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I have seen a lot of examples of transforming time-related variables (e.g., age, year, days, etc.), but I don't understand the reasoning behind doing this. I don't think it's for stabilizing the variance (because it is a covariate). I suppose it's because of something related to linearity. This is even more confusing when the transformed covariate is in a mixed model.

Why are temporal variables often log transformed?

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    $\begingroup$ I don't think you have given enough context here. Otherwise put, this does not seem to differ notably from why are variables often log transformed and getting closer to linearity is perhaps top reason. The fact of being a covariate is immaterial here; for example, outliers and even skewness in covariates can be more difficult to handle than the opposite. $\endgroup$ – Nick Cox May 28 '13 at 0:31
  • $\begingroup$ If this covariate is some continuous variables, it's easy to understand the reason (linrearize), e.g. we can use Box-Tidwell method, or polynomal fractional transformation. The main differrence here is "time-related" variable. I'm thinking about the nature of the time-related variables may have some characteristic like exposure variable in environment settings? $\endgroup$ – Verbal May 28 '13 at 9:56
  • $\begingroup$ You are not adding enough detail to allow detailed comment, but if effects are nonlinear in time, transforming the time variable may well make sense. $\endgroup$ – Nick Cox May 28 '13 at 10:08
  • $\begingroup$ I've seen a lot of time series log-transformed for interpretability reasons, as Graeme Walsh says in his answer. I've never heard of "year" being log transformed. Are you sure it's "year" that's being transformed and not a time series (say, GDP) that has a year associated with it? $\endgroup$ – Wayne Jun 19 '13 at 12:07
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A common habit among economists is to take logs. Often times, this is done routinely or automatically without giving it much thought. It's true that taking logs can be used to, say, induce stable variance (see Luetkepohl & Xu, 2009) or to deal with outlying data, however, that's not necessarily the main reason behind taking logs.

The reason why many economists have developed this habit is simply for interpretability. Working in logs makes (some) models easier to interpret because a log transformed variable can be interpreted in terms of percentages or percentage change.

UCLA has a webpage with an example of this sort and there is a nice set of notes on logarithms in economics by Ron Mitchener.

Reference:

Helmut Luetkepohl & Fang Xu, 2009. "The Role of the Log Transformation in Forecasting Economic Variables," CESifo Working Paper Series 2591, CESifo Group Munich.

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    $\begingroup$ I see nothing in the original question that restricts it to economics and nothing in this answer that addresses the time-related aspect, e.g. why would one log-transform years? (My own perception is that this is unusual; original poster never substantiated the claim any way.) $\endgroup$ – Nick Cox Jun 19 '13 at 11:46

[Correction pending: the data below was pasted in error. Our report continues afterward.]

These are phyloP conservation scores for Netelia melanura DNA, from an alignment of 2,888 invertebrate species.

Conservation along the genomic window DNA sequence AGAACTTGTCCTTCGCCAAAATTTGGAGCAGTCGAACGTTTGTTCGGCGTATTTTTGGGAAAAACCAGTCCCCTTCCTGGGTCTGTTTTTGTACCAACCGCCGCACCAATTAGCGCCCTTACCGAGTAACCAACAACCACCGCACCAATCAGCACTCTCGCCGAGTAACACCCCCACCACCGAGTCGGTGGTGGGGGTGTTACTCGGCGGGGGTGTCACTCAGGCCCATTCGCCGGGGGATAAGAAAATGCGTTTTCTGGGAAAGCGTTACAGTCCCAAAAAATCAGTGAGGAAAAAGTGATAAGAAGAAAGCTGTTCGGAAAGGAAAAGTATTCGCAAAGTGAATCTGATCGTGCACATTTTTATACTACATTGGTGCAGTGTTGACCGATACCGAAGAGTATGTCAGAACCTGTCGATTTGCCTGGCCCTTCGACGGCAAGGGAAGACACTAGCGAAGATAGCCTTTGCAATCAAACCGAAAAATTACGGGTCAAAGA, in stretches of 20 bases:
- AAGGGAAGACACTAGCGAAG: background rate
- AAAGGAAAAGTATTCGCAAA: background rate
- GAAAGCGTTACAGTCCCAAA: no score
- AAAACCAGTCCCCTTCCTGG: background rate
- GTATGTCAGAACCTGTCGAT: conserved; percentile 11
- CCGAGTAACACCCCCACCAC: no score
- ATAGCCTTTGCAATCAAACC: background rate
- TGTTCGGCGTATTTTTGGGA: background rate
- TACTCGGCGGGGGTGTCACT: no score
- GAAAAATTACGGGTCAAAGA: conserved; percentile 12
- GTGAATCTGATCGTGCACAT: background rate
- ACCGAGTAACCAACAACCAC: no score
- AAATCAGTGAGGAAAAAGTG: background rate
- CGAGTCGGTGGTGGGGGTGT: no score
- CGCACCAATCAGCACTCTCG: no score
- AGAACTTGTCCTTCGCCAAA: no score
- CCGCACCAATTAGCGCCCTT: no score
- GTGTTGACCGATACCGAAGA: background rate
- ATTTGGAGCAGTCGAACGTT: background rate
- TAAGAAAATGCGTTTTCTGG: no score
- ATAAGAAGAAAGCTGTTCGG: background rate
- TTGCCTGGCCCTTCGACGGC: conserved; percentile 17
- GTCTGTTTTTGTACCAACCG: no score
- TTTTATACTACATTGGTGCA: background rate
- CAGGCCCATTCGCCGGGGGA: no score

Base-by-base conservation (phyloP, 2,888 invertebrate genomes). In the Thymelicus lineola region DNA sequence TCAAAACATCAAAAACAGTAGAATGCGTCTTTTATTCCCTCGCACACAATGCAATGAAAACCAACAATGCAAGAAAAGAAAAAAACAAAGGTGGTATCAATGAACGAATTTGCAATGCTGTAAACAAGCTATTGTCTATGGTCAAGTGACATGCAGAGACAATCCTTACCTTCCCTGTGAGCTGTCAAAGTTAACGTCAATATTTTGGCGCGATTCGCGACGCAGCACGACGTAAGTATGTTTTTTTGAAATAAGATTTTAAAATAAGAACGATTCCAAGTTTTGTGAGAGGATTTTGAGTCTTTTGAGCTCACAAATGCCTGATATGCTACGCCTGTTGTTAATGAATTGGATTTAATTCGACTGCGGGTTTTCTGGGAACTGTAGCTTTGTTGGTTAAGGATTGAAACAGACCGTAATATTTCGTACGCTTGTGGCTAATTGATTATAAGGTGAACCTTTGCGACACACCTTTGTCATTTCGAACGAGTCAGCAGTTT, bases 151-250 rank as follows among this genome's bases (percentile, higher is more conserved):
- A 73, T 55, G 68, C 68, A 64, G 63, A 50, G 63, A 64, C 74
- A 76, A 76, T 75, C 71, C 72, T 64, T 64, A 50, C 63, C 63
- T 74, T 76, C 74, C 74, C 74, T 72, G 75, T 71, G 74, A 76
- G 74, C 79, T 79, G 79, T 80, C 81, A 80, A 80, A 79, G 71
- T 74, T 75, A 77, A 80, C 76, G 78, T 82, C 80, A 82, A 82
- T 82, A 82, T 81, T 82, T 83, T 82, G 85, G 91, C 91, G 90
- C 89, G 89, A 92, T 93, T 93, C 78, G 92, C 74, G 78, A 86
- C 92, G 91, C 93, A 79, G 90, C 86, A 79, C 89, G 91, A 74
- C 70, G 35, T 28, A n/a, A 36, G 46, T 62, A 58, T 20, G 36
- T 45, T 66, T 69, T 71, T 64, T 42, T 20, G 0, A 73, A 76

• $\begingroup$ @NickCox I do, indeed, make reference to economics, but the main point is about interpretability and this is definitely not restricted to economics, nor was I suggesting that it was. At the UCLA link, one of the variables that's logged is "length of stay" and this is akin to the OP asking about "age" being transformed. True, I didn't address year and days, but my suspicion told me that the OP meant that these referred to the measure, not the variable itself; e.g. age in years, age in days, etc. If the OP confirms that this is not the case, I'd be happy enough to see the answer deleted. $\endgroup$ – Graeme Walsh Jun 19 '13 at 16:43
  • $\begingroup$ This question is probably doomed, but despite that it would be very good if you could edit your answer to discuss the length of stay example, which I happily agree is pertinent to the original question. $\endgroup$ – Nick Cox Jun 19 '13 at 17:04
  • $\begingroup$ @NickCox What's strange is that the OP says: "The main difference here is "time-related" variable. I'm thinking about the nature of the time-related variables may have some characteristic like exposure variable in environment settings?" My belief is that this comment by the OP means that he is talking about a variable that is measured on some time scale (again, age in years, x in days, y in minutes) and not time itself. How could time (year or days) be characterized as having exposure to the environment? It'd be nice to hear from the OP, but you're probably right that the question is doomed. $\endgroup$ – Graeme Walsh Jun 19 '13 at 17:24
  • $\begingroup$ We're both guessing but time here may mean some duration in time. There are many natural phenomena that have been modelled as nonlinear functions of time, however: examples from chemistry, etc. $\endgroup$ – Nick Cox Jun 19 '13 at 17:27

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